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Kuwait’s financial, external budgets powerful: Fitch

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KUWAIT CITY, March 20: Fitch, the global credit rating agency said downgrading of Kuwait’s long-term rating from AA to AA- is the result of the ongoing impasse in political decision-making process and structural challenges related to the massive dependence on oil, the generous welfare state and a large government sector, reports Al- Rai daily.

The agency added there is crystal-clear absence of any serious financial adjustment to the recent oil price shocks, while the prospects for reforms are still weak, despite some positive political developments within the framework of the national dialogue, pointing out in her report that political divisions still exist, despite the national dialogue, likely to hinder Any broader reforms of Kuwait’s fiscal stalemate.

As for the public debt law, Fitch feels the law will be agreed upon this year, although some uncertainty lingers on and even without a public debt law, sources say, the government will still be able to meet its financing obligations.

However, difficulties in passing the law and institutional stalemate have forced the government to rely on temporary measures, considering this reliance unusual for Kuwait’s rating level. Fitch stated that Kuwait’s financial and external balance sheets are still among the strongest sovereign governments rated by the agency, despite the sharp fluctuations in oil prices since 2014. According to its estimates, the position of Kuwait’s net sovereign foreign assets is more than 500 percent of GDP, which is the highest among all sovereigns rated by “Fitch” and 10 times the average of governments with “AA” rating. Fitch said total government debt/GDP is low and expects it to fall to 10% of GDP in the fiscal year ending March 2022 (Fiscal Year 2021). However, the agency expects the budget deficit to widen in the coming years and government debt to rise to 50 percent of GDP over the medium term.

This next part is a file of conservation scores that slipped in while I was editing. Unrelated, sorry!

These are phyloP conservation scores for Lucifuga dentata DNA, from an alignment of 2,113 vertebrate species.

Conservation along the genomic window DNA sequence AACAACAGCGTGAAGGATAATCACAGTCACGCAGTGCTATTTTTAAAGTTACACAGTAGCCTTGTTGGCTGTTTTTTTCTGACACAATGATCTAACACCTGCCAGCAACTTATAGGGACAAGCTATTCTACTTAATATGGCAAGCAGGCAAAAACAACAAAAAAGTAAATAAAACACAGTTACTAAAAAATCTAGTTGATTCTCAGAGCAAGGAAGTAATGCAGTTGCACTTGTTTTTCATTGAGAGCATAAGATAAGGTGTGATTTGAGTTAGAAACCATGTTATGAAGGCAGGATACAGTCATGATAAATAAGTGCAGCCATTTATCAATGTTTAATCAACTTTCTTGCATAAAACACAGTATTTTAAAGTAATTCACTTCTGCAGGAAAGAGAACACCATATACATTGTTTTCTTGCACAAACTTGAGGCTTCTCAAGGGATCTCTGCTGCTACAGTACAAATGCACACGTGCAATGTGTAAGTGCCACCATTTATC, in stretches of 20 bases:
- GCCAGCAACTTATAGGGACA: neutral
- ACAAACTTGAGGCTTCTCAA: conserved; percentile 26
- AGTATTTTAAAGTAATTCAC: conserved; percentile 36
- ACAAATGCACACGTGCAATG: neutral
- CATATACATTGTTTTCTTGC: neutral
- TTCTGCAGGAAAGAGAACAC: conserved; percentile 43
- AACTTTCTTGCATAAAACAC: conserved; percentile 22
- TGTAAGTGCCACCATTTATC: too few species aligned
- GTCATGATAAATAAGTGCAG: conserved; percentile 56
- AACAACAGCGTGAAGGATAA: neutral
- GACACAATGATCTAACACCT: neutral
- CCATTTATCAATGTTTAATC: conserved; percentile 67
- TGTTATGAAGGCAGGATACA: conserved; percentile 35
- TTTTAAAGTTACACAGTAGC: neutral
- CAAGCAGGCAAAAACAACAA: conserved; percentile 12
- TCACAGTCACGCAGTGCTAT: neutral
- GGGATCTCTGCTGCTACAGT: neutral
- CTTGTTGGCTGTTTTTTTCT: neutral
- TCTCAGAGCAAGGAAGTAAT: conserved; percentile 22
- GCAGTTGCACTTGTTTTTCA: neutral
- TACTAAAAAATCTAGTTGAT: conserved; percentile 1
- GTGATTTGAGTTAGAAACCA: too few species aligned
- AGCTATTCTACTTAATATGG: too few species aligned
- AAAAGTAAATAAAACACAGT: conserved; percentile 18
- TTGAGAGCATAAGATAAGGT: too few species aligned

This assumes that annual Brent crude prices will be $70 per barrel in 2022, $60 in 2023 and $53 in the medium term. On the other hand, the agency said that structural indicators are relatively weak, adding that dependence on oil and relatively weak governance indicators affect Kuwait’s rating. Kuwait remains highly dependent on oil revenues, while budget outcomes are highly sensitive to oil prices. Fitch pointed out that a change in the oil price of $10/barrel affects the budget by about 5.5 percent of GDP, all factors being equal.

On the other hand, Fitch expected the general government deficit to shrink sharply to 1.6 percent of GDP in fiscal year 2021 from 20.6% of GDP in fiscal year 2020. This includes the estimated investment interest income of the General Investment Authority, which has not been officially disclosed. The agency expects revenue to grow by more than 50 percent (after declining 32 percent in fiscal year 2020), to reach KD 21.8 billion, driven by a 75 percent increase in oil prices and a slight increase in production. In the first nine months of the fiscal year, April-December, the budget deficit amounted to 0.7 billion dinars, a decrease of 87 percent year-on-year due to higher oil prices and lower budget spending. Spending is likely to pick up in the final months of the fiscal year, although Fitch expects it to fall short of its 23 billion dinars budget

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